BELO HORIZONTE, Brazil -- When the World Cup hopes and dreams of arguably the world's most successful footballing country rest on your skinny shoulders, you're going to need all the help you can get.
It is not known what great works of literature Neymar chose when packing his suitcases for Barcelona, but he could have done worse than to seek solace in a little Shakespeare. Dank and drizzly though it can sometimes be, Santos' Vila Belmiro stadium, our hero's erstwhile home, is a long way from the gloomy battlements of Hamlet's Elsinore. Nevertheless, there are more than a few parallels between the life and times of Brazil's current idol and Shakespeare's classic paean to troubled young manhood.
Still just 21, Neymar will not be the first young player to carry the burden of great expectations into a World Cup. But it is hard to remember quite when so much pressure has been heaped upon one so tender of foot. Whereas Denmark's first false nine had only his father's ghost to contend with, Brazil's young prince has the phantoms of five World Cup winning sides, from Didi to Garrincha to Pelé to Romário to Ronaldo, whispering in his ear. That's just the start.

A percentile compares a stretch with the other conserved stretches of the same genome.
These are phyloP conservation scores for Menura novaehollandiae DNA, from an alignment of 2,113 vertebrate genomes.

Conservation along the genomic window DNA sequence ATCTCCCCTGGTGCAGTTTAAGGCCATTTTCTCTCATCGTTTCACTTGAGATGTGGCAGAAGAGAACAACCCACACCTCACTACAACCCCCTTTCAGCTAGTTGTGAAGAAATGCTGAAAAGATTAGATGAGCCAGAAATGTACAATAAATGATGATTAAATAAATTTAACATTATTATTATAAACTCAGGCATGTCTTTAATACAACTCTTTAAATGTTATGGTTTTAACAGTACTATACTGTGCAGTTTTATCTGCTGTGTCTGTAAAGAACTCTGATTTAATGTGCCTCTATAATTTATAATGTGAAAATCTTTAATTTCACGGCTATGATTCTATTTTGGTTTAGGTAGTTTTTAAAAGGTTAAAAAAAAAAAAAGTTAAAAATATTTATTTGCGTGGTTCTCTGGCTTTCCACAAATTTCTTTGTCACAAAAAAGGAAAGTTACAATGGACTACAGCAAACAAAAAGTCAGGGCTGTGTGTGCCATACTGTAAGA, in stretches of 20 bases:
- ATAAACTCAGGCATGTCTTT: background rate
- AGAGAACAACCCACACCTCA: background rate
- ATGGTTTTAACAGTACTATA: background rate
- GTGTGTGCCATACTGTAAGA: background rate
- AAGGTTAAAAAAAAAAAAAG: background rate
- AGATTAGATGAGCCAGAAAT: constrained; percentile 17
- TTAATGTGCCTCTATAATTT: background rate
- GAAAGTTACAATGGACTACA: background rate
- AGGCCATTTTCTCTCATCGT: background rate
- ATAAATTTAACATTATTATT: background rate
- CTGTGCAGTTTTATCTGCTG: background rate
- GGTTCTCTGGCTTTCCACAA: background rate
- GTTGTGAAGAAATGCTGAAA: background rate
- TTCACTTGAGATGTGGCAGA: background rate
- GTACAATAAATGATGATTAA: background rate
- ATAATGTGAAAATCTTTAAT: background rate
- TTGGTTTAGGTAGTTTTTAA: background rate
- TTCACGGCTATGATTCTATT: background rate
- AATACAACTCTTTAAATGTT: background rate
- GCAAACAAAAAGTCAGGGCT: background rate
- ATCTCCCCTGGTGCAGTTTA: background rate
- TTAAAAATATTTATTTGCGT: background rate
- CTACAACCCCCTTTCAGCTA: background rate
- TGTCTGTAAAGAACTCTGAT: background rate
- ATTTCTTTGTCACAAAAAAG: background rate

Next summer will see the first World Cup finals games played on Brazilian turf since the "Maracanaço" in 1950, when 200,000 gaped in horror from the stands of the Maracanã as outsiders Uruguay stunned the hosts in the final game. The crowds will not be as enormous this time around, but Brazilian fans can be quick to turn on their team if things go badly, and there have been boos at a number of recent home friendlies. Outside the stadiums, a modest throng of 195 million people will hang on Neymar's every touch. Twelve years without a Mundial title may not seem much of a wait for most countries, but for Brazilian fans, it feels longer than a lifetime.
It is perhaps hard for those outside Brazil to imagine the extent of Neymarmania. The Brazilian sporting media had him in its next-big-thing sights even before he made his Santos debut as a 17-year-old in 2009. As the highlight reel -- the electrifying dribbles, the sublime, Artful Dodger style finishes (dinked, chipped, stroked, lobbed, floated, but rarely blasted), the impish taunts and tricks -- lengthened, the spotlight grew more intense.